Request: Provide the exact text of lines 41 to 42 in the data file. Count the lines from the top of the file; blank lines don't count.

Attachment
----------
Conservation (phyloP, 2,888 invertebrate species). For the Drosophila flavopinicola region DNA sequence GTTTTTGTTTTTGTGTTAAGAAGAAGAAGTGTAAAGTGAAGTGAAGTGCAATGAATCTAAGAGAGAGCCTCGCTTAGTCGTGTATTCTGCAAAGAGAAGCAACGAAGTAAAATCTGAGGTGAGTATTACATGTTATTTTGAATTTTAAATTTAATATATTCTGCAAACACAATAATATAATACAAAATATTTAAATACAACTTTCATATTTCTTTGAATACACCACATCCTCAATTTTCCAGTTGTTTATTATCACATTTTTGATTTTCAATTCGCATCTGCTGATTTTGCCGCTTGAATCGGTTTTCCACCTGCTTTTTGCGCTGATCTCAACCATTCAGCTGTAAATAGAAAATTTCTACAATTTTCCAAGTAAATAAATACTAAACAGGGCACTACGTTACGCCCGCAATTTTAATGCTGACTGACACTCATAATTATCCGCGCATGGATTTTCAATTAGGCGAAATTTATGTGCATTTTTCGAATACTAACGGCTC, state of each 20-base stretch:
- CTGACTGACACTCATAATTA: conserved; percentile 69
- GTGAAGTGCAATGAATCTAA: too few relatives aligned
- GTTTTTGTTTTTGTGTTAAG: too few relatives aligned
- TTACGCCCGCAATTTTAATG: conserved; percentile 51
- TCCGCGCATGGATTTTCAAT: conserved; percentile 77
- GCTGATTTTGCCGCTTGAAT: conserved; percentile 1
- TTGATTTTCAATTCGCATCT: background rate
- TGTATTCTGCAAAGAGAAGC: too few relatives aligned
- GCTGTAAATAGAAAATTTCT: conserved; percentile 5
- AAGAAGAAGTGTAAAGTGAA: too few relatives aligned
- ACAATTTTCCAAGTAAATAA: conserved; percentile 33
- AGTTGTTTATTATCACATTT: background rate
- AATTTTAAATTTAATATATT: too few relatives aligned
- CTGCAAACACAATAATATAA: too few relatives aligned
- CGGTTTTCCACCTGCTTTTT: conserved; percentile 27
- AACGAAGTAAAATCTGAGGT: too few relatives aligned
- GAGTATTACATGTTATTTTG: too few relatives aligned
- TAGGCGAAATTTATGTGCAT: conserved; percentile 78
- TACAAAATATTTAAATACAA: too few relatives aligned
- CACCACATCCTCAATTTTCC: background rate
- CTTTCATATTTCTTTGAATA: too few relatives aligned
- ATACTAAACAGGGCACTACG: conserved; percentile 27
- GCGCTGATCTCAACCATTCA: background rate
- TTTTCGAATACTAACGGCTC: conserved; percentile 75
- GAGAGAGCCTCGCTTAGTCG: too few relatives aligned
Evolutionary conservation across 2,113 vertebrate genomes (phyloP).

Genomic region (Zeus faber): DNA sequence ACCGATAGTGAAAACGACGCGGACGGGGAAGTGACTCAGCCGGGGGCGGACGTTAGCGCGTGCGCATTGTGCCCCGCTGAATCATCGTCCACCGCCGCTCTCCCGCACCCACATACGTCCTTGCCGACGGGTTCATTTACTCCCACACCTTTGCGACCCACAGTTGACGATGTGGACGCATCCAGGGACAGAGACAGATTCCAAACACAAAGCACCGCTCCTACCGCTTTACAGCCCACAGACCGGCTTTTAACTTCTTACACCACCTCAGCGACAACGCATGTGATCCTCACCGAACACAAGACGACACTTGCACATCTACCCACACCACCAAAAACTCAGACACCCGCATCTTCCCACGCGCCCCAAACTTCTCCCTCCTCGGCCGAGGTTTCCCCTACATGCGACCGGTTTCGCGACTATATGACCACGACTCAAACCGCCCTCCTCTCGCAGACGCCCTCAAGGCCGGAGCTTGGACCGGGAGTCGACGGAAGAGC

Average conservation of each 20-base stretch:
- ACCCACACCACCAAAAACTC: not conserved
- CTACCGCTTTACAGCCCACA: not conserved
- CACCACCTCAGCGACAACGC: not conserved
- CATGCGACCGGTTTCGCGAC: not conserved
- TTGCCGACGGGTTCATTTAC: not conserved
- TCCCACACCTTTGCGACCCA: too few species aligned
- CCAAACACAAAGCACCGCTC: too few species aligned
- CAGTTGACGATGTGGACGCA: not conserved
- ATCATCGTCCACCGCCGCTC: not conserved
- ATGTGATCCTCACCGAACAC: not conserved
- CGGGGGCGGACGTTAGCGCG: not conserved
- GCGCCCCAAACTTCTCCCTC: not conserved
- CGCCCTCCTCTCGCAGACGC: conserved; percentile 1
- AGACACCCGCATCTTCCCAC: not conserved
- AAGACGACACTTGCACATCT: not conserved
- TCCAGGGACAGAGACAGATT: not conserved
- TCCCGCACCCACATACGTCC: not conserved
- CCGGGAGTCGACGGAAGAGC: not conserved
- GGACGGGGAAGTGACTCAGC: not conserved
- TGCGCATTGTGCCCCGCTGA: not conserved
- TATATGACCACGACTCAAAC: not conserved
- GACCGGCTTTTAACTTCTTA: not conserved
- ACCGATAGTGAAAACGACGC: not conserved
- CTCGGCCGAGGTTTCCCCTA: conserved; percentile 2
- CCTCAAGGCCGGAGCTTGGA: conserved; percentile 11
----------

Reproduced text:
- GCGCCCCAAACTTCTCCCTC: not conserved
- CGCCCTCCTCTCGCAGACGC: conserved; percentile 1